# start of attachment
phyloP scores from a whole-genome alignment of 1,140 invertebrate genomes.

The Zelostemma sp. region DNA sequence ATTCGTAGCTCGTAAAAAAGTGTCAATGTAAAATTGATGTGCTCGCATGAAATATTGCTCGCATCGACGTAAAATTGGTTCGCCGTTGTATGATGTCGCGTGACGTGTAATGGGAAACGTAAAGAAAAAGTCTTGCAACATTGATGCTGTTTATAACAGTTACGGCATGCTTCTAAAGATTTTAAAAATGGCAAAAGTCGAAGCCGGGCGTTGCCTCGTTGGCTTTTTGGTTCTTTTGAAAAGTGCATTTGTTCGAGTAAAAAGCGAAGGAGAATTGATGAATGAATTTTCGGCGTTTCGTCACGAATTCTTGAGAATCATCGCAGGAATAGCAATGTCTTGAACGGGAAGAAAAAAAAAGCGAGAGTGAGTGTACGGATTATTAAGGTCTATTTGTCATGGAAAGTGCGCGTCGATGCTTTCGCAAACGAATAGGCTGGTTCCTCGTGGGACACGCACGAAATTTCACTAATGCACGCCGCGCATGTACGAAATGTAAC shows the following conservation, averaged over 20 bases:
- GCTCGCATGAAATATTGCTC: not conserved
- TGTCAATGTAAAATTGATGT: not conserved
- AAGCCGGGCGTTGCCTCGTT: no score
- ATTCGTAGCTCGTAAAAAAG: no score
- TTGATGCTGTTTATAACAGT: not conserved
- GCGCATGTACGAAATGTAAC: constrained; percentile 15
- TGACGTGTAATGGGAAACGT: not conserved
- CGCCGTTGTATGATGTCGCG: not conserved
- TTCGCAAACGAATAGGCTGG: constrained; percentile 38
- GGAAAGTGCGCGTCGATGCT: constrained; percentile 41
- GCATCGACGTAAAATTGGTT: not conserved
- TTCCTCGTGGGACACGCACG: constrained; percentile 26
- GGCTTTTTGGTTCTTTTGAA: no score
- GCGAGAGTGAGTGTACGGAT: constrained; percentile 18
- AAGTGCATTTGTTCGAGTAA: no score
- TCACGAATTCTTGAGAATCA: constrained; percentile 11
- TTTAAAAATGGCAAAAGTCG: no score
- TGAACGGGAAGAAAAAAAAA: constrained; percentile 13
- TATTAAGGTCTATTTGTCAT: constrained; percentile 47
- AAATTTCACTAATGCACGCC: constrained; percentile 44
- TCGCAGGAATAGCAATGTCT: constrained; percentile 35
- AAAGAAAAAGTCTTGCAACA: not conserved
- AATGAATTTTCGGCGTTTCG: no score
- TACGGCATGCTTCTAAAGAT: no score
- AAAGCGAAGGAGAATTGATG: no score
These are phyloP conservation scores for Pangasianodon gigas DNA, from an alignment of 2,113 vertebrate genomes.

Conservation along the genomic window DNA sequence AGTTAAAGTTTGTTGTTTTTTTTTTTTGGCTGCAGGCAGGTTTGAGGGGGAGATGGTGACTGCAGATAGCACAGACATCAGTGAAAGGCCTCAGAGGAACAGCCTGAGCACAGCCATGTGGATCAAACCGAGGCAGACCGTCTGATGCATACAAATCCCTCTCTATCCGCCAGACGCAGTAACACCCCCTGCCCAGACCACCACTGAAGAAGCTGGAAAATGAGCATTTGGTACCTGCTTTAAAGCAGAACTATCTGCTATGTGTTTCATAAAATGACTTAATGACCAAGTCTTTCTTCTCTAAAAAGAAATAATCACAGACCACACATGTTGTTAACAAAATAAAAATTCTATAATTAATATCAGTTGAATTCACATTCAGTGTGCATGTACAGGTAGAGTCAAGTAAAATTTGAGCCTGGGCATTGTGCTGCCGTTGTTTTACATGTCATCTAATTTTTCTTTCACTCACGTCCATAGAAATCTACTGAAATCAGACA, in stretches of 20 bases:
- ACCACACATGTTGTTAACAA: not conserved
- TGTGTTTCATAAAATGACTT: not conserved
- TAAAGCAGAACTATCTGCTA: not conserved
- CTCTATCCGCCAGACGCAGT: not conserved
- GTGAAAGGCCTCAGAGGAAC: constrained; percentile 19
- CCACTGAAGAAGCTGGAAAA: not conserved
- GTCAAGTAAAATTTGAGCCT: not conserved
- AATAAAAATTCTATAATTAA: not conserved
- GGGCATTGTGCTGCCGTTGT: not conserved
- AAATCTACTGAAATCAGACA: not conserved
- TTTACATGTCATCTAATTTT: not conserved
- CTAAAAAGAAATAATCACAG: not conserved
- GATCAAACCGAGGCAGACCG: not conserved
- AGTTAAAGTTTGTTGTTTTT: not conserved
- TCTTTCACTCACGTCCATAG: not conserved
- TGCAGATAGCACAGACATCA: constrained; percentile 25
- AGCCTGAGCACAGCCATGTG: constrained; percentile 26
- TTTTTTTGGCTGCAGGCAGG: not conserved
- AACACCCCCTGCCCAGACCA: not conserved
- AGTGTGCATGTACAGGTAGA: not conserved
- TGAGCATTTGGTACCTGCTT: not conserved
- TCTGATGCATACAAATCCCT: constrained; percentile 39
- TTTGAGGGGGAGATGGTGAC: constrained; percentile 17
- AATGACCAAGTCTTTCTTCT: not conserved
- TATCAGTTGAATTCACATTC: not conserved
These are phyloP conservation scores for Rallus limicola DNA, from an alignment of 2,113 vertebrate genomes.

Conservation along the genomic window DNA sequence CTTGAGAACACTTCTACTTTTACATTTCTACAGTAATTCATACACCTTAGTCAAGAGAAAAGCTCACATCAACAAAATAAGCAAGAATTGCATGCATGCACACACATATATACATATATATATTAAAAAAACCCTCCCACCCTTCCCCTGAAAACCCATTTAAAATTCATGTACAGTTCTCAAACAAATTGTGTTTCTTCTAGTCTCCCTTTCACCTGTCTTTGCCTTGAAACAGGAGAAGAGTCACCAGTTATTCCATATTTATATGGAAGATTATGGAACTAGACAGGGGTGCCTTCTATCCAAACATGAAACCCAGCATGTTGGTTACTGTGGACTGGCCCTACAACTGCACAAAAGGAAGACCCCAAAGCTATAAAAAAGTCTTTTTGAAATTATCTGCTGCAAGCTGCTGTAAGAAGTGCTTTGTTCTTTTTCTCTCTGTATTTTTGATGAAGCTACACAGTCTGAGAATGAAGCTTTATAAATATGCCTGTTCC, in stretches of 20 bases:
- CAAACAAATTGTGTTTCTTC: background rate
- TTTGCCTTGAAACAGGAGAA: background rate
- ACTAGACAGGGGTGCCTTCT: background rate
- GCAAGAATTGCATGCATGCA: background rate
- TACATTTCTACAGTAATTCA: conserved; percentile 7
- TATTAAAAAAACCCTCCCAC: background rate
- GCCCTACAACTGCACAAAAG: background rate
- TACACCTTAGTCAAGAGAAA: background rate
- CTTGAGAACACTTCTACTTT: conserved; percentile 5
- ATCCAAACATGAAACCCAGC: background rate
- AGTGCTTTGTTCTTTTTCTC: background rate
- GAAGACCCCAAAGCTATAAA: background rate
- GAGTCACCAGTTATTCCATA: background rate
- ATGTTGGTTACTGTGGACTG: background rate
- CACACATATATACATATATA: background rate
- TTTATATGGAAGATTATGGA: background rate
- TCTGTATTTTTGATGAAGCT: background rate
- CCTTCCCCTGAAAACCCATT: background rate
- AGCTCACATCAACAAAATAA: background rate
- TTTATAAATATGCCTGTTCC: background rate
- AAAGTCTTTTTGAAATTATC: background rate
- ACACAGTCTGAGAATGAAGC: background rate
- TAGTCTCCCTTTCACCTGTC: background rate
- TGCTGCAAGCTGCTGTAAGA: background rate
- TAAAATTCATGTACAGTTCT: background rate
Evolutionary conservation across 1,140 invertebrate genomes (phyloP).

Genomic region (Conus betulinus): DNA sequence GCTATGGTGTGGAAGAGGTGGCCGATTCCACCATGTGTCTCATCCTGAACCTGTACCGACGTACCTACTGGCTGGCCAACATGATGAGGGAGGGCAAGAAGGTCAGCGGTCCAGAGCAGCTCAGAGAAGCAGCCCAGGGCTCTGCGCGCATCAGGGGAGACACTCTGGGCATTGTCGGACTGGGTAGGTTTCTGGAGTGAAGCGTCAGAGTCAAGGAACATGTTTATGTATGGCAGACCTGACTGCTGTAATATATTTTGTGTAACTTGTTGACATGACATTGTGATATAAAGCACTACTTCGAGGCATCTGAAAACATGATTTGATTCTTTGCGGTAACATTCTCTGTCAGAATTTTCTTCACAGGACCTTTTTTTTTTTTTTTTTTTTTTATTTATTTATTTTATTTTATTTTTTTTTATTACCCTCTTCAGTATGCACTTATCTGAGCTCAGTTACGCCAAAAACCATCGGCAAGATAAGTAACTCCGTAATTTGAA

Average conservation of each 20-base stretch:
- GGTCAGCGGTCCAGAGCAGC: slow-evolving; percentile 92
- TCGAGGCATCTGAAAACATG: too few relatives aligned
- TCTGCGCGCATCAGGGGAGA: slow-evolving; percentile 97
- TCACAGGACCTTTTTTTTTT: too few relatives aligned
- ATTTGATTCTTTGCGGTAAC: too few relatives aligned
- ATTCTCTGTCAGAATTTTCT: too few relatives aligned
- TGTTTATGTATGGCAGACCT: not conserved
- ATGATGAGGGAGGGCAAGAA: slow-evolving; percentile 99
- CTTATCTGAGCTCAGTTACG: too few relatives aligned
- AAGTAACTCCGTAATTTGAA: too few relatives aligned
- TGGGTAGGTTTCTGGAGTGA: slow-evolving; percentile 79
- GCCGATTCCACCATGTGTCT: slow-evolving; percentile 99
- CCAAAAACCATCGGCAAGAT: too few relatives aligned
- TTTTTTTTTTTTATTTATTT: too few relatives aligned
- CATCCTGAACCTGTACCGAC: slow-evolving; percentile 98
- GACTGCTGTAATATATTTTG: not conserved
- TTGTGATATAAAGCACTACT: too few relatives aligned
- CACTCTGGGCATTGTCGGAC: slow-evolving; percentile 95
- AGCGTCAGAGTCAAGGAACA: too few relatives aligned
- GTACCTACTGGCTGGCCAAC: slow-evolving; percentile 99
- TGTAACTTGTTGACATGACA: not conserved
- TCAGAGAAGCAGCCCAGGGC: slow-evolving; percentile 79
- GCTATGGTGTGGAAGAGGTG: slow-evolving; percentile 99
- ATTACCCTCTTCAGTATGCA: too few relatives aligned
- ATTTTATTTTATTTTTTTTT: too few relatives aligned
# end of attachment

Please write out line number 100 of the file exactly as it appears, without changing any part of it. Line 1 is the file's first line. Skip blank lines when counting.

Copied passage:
- GACTGCTGTAATATATTTTG: not conserved